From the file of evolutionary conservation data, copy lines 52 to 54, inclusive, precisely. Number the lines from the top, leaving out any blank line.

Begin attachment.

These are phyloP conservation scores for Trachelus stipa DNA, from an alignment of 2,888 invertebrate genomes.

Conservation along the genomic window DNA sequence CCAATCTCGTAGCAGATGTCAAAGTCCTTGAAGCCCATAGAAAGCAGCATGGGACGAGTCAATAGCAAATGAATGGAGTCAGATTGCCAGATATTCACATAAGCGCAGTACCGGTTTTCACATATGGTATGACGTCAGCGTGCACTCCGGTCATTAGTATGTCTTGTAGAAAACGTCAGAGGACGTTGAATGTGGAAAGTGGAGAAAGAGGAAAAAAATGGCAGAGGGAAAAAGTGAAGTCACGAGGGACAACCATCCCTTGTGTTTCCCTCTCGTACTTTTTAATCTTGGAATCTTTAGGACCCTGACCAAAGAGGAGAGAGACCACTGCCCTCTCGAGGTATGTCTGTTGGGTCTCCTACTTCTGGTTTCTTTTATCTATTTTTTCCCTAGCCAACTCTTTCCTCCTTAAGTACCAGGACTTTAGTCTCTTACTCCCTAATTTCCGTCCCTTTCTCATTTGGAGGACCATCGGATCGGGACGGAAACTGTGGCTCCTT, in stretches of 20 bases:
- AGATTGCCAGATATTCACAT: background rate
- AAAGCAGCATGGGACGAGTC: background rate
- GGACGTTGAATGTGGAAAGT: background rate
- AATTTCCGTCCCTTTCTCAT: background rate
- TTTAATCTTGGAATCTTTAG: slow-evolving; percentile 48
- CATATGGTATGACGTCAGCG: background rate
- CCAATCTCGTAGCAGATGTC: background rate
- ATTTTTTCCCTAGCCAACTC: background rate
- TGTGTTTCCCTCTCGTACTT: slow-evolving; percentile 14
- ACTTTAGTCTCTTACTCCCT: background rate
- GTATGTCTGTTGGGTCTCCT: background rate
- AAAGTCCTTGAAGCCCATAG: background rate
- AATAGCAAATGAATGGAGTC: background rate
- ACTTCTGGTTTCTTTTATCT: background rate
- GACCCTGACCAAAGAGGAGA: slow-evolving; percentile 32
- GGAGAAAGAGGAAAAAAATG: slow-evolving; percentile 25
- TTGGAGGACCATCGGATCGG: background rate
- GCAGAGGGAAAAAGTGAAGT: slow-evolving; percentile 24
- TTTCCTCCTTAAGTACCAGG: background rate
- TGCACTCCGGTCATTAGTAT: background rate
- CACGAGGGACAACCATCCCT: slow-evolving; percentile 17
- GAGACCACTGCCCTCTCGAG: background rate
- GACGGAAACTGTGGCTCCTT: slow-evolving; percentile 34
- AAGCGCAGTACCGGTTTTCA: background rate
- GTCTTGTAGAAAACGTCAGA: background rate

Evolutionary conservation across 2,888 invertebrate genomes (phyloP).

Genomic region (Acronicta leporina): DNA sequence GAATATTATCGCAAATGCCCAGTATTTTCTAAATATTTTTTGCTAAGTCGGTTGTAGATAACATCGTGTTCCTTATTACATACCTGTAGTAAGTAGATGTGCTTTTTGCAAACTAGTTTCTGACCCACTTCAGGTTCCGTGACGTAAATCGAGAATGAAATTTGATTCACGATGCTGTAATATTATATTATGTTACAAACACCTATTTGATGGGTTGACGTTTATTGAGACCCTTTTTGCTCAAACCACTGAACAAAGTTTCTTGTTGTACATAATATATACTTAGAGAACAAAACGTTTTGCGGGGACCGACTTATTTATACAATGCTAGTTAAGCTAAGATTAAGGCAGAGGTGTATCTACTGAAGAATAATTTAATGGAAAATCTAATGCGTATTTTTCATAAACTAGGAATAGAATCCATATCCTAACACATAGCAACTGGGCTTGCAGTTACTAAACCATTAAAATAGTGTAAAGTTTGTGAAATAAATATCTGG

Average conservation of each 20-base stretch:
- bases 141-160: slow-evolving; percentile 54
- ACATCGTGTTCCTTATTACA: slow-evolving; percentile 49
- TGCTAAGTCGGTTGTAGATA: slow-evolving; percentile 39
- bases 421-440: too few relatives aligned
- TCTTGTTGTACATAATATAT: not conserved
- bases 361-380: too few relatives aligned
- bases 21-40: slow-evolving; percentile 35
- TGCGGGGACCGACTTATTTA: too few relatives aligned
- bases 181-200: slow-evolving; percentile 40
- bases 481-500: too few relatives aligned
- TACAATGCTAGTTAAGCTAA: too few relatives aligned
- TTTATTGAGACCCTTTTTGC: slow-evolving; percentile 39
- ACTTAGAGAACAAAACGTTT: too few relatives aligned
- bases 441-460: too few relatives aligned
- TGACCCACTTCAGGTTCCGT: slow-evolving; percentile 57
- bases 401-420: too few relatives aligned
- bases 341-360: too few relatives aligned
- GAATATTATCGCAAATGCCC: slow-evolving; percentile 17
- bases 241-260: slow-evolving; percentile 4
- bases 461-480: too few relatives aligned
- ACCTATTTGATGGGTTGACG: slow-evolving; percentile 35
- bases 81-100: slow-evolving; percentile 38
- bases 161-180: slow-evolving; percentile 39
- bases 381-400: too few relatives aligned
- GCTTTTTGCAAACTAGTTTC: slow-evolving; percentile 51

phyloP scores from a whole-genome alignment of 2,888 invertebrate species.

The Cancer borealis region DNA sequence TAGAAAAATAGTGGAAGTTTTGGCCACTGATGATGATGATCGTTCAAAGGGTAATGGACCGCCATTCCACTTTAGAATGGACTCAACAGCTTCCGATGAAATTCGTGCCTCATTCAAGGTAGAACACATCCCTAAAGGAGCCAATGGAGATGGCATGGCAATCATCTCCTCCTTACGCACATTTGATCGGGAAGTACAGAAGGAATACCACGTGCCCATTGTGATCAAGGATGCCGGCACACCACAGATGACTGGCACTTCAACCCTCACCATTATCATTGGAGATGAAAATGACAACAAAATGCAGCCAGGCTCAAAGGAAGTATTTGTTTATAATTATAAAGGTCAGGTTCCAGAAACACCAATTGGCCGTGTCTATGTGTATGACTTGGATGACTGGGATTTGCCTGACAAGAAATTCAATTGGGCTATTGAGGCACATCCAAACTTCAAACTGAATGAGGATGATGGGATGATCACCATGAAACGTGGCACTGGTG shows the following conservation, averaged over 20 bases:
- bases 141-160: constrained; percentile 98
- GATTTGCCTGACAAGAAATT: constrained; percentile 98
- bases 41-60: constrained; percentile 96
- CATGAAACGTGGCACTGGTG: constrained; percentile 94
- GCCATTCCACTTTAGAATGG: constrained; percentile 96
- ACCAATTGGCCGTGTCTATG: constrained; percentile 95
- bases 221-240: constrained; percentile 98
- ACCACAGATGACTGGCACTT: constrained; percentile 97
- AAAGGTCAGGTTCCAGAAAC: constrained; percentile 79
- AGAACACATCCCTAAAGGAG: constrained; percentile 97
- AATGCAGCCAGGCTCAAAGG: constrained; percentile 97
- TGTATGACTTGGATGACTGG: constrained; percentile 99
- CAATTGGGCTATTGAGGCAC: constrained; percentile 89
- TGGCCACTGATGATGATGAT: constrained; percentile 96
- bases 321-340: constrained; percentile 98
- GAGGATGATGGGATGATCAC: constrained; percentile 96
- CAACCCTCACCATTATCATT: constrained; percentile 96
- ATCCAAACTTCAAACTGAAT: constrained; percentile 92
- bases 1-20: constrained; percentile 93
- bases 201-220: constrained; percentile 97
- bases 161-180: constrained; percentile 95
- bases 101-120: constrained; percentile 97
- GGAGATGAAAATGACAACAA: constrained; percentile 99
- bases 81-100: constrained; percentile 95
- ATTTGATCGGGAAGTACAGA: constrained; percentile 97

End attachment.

- bases 81-100: slow-evolving; percentile 38
- bases 161-180: slow-evolving; percentile 39
- bases 381-400: too few relatives aligned